Arecibo Observatory to be rebuilt as Puerto Rico commits $ 8 million for its reconstruction

1963: Arecibo Ionospheric Observatory Commissioned on November 1 for $ 9.7 million.

1965: One of his first accomplishments was to establish the rotation rate of Mercury, which turned out to be 59 days instead of the 88 days previously estimated.

1968: Sporadic radio pulses from the direction of the crab nebula supernova remnant found at Green Bank were shown by Arecibo to be from a 33 msec pulsar located in the nebula’s center.

1974: New high precision surface reflector installed, planetary radar transmitter installed.

1974: The first pulsar of a binary system was discovered, leading to an important confirmation of Einstein’s general theory of relativity and a 1993 Nobel Prize for astronomers Russell Hulse and Joseph Taylor.

1974: On November 16, the “Arecibo message” was broadcast in space in the direction of the globular star cluster M13 25,000 light years away.

The main purpose of the post was to demonstrate the capabilities of the newly installed equipment in the improved radio telescope and was an attempt to contact extraterrestrial intelligence.

1979: A large anomalous disturbance of ionospheric displacement (i.e. a wave from the upper atmosphere) moving from the southeast to the northwest was detected early in the morning – something the researchers had never seen before . The data helped define the probable cause as an airborne nuclear explosion over the Indian Ocean.

nineteen eighty one: The first radar maps of the geological surface of Venus are produced.

1982: The discovery of a strong “megamaser” emission of the hydroxyl (OH) molecule in the star galaxy Arp 220 (IC 4553).

1982: The discovery of millisecond pulsars, which rotate several hundred times per second. This demonstrated the existence of two classes of pulsars – millisecond pulsars and slower spinning pulsars, which rotate about once per second.

1989: The first measurement of the flow of hydrogen escaping from Earth is presented, based on measurements of the velocity distribution of atmospheric light emission of hydrogen in the upper atmosphere.

Early 90s: The first planets outside the solar system were discovered around the Pulsar B1257 + 12, a rapidly rotating pulsar with three Earth-like planets in orbit.

1992: In October, ice is discovered in shaded craters at the north pole of Mercury. Later observations also show ice in the craters of the South Pole.

1996: A helium ion layer is a common, but previously unrecognized, characteristic in the low latitude ionosphere near 600 km.

1998: The Arecibo Observatory “found” the Solar and Heliospheric Observatory (SOHO) spacecraft on July 28, after losing communications with the European Space Agency and NASA. by bouncing a radar signal off the satellite. SOHO’s mission has resumed and continues to produce data today.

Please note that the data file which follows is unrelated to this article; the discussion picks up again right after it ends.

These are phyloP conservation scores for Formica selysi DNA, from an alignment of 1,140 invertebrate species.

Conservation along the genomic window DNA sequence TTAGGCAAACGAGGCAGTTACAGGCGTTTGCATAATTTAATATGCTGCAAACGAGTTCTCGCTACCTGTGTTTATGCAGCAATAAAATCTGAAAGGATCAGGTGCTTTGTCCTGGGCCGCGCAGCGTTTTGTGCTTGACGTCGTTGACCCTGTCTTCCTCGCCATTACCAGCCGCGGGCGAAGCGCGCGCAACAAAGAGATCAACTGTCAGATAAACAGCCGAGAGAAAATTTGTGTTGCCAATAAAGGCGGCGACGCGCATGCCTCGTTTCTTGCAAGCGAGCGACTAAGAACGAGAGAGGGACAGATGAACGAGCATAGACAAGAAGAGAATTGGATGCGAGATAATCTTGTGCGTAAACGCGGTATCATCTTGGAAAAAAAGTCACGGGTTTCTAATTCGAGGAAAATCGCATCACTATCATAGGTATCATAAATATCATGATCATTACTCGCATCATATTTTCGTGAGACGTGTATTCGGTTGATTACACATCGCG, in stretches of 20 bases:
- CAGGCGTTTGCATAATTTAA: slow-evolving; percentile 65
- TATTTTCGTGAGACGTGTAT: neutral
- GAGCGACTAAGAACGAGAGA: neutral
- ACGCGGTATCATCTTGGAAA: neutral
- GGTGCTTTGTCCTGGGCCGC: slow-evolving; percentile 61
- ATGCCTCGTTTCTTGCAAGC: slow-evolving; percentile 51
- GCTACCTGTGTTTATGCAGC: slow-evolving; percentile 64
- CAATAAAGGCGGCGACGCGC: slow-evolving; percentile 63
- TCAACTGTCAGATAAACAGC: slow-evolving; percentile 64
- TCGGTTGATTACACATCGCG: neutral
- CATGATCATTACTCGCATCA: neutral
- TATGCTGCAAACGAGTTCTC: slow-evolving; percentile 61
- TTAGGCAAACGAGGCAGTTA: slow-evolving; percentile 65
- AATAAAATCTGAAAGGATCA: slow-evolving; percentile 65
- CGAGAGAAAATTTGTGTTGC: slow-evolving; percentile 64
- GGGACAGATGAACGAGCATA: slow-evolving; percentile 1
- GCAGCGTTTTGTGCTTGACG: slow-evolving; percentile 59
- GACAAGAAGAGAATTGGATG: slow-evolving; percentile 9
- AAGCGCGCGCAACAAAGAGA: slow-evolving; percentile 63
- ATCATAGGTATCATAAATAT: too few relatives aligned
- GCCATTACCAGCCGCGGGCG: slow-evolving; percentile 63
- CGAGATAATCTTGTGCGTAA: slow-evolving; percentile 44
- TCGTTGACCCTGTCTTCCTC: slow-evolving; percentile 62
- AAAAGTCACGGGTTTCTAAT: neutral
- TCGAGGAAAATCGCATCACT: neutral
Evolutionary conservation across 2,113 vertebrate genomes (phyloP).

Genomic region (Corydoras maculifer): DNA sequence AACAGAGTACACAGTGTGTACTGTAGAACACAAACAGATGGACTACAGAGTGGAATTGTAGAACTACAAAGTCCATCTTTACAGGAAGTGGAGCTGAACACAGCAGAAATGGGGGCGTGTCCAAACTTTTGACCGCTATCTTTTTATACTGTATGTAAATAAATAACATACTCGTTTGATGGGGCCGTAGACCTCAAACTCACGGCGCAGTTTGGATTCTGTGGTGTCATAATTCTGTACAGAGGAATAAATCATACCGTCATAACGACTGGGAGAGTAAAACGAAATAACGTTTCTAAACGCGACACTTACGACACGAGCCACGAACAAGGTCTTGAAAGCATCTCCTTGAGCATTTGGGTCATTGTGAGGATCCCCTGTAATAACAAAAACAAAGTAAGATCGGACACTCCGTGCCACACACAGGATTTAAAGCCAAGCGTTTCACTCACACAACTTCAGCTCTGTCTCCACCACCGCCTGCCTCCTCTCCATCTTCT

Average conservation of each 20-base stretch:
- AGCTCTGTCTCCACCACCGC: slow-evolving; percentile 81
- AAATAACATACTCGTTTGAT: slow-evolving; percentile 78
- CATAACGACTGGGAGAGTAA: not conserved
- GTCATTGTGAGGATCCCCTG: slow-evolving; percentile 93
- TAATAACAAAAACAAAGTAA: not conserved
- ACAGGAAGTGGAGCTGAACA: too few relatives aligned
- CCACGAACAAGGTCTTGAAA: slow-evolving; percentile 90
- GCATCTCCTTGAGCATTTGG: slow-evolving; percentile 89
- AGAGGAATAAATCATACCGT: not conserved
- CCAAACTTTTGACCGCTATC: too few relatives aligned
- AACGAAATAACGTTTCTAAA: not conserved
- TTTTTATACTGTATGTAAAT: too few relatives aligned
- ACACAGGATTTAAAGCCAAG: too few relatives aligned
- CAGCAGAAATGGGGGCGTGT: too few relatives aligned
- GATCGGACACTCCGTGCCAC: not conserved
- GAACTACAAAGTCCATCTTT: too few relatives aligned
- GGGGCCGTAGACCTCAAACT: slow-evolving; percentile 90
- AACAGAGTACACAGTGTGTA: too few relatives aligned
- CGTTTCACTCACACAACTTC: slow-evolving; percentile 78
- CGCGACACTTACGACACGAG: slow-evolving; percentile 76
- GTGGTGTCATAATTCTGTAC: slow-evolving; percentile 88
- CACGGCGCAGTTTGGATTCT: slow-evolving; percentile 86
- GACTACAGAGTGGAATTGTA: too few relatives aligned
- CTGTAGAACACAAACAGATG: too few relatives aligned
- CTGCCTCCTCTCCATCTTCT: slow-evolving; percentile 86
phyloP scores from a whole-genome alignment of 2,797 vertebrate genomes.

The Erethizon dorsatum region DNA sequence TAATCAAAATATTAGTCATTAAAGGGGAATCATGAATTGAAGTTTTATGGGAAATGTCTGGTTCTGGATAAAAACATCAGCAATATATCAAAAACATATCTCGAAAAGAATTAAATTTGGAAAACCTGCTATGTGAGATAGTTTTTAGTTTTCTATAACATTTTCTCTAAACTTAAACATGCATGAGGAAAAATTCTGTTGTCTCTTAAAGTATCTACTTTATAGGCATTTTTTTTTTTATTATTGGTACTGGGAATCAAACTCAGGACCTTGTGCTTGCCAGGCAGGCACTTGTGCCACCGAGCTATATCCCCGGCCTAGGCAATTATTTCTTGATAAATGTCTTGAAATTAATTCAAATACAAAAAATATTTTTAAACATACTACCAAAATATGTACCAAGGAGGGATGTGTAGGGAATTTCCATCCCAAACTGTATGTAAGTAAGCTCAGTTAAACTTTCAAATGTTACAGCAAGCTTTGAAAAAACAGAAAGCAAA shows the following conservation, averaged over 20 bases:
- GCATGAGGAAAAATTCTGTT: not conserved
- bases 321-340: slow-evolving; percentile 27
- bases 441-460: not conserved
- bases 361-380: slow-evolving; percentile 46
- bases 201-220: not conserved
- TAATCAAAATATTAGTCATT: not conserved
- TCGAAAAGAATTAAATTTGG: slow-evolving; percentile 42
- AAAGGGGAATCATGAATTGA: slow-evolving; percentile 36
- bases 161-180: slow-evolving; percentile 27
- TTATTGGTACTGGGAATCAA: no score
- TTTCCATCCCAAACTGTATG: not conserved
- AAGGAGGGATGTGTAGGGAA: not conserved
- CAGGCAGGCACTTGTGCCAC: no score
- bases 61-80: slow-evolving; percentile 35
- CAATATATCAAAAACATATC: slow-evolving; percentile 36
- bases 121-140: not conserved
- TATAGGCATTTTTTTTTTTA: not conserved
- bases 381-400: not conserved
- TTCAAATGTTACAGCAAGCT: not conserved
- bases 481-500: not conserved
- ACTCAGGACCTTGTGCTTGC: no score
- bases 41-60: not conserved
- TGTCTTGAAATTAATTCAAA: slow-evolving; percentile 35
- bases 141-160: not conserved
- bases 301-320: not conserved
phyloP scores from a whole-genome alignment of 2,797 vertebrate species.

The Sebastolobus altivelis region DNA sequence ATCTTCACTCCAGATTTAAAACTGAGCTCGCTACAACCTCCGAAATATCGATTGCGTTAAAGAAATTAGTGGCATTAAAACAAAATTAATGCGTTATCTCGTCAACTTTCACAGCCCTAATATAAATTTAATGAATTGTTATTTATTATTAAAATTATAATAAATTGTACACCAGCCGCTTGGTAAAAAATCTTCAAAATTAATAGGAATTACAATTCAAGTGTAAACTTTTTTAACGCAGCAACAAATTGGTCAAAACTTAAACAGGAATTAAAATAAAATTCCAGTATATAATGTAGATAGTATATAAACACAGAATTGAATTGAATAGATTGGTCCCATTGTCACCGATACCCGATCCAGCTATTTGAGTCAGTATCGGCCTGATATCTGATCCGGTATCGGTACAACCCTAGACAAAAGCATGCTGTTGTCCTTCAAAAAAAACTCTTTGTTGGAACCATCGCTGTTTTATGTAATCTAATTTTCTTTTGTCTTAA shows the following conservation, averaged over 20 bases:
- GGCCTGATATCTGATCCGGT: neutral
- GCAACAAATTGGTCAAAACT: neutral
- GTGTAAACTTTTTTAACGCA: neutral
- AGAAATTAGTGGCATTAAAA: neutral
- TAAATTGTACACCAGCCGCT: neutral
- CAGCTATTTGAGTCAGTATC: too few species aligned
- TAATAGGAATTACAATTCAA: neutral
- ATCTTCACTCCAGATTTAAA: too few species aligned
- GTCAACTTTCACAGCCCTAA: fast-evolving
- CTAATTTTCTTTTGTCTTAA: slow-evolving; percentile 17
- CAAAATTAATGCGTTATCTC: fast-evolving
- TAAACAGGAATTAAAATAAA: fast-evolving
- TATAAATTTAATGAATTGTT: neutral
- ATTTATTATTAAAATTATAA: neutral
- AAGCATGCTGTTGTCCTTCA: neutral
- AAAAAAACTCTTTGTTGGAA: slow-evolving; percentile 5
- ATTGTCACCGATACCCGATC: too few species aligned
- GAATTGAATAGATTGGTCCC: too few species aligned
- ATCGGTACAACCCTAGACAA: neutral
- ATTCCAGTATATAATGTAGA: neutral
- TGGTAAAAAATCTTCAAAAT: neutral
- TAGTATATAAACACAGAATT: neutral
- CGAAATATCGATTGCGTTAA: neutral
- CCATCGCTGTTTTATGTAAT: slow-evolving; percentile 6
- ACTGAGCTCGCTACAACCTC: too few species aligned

May 2000: Radar observations of asteroid 216 Kleopatra reveal a metal-rich object shaped like a dog bone.

September 2000: Discovery that 2000 DP107 was the first near-Earth asteroid identified by radar as a binary system. The primary is roughly spherical with a diameter of half a mile and the smaller secondary, which orbits in 1.8 days, is about 1,000 feet.

2003: Evidence of hydrocarbon lakes on the Saturn Titan satellite is established using the Observatory’s planetary radar.

April 2004: Installation of Arecibo’s L-band power supply network, enabling a wide variety of astronomical surveys, including the discovery of pulsars, gas mapping in our galaxy and the search for other galaxies.

2005-2012: Radar imagery of Mars reveals lava flows and near-surface geological features not visible in visible images. This provides new information on the geology of the surface of Mars.

2006: The search for water ice in the permanent shadow of the Shackleton lunar crater disputes the presence of water ice on the lunar surface.

October 2006: Radar images of the moon’s south pole show no evidence of thick ice deposits.

November 2006: Radar images of binary asteroid (66391) 1999 KW4 in May 2001 and again in June 2002 reveal exotic physical and dynamic properties that may be common among near-Earth binaries.

March 2007: Radar images of Mercury reveal features that will be further investigated by the Messenger spacecraft in the coming years.

2007: Near-Earth asteroid 2005 PH5 has been observed to increase in rotational speed, due to non-uniform absorption and emission of solar radiation.

2007: Undetected radio lines of the hydrogen cyanide (HCN) molecule and the presence of the methanimine (CH2NH) molecule were recently discovered in the distant “star galaxy” Arp 220.

February 2008: Discovery of the first triple asteroid system among near-Earth asteroids. The asteroid, 2001 SN263, is about 1.5 miles in diameter, with two moons orbiting it.

2008-2012: Observations discover a radio explosion in the neighboring galaxy NGC 660, ten times brighter than a radio supernova.

2011: Observations of brown dwarfs find the coldest star to show the radio broadcast.

November 2011: Radar imagery of near-Earth asteroid 2005 YU55, which flew very close. This dark spheroid asteroid was approximately 1,148 feet in diameter.

2012: An ion-neutral chemistry model is developed to successfully describe thin layers of neutral metal atoms at altitudes above 62 miles.

More information: National Center for Astronomy and Ionosphere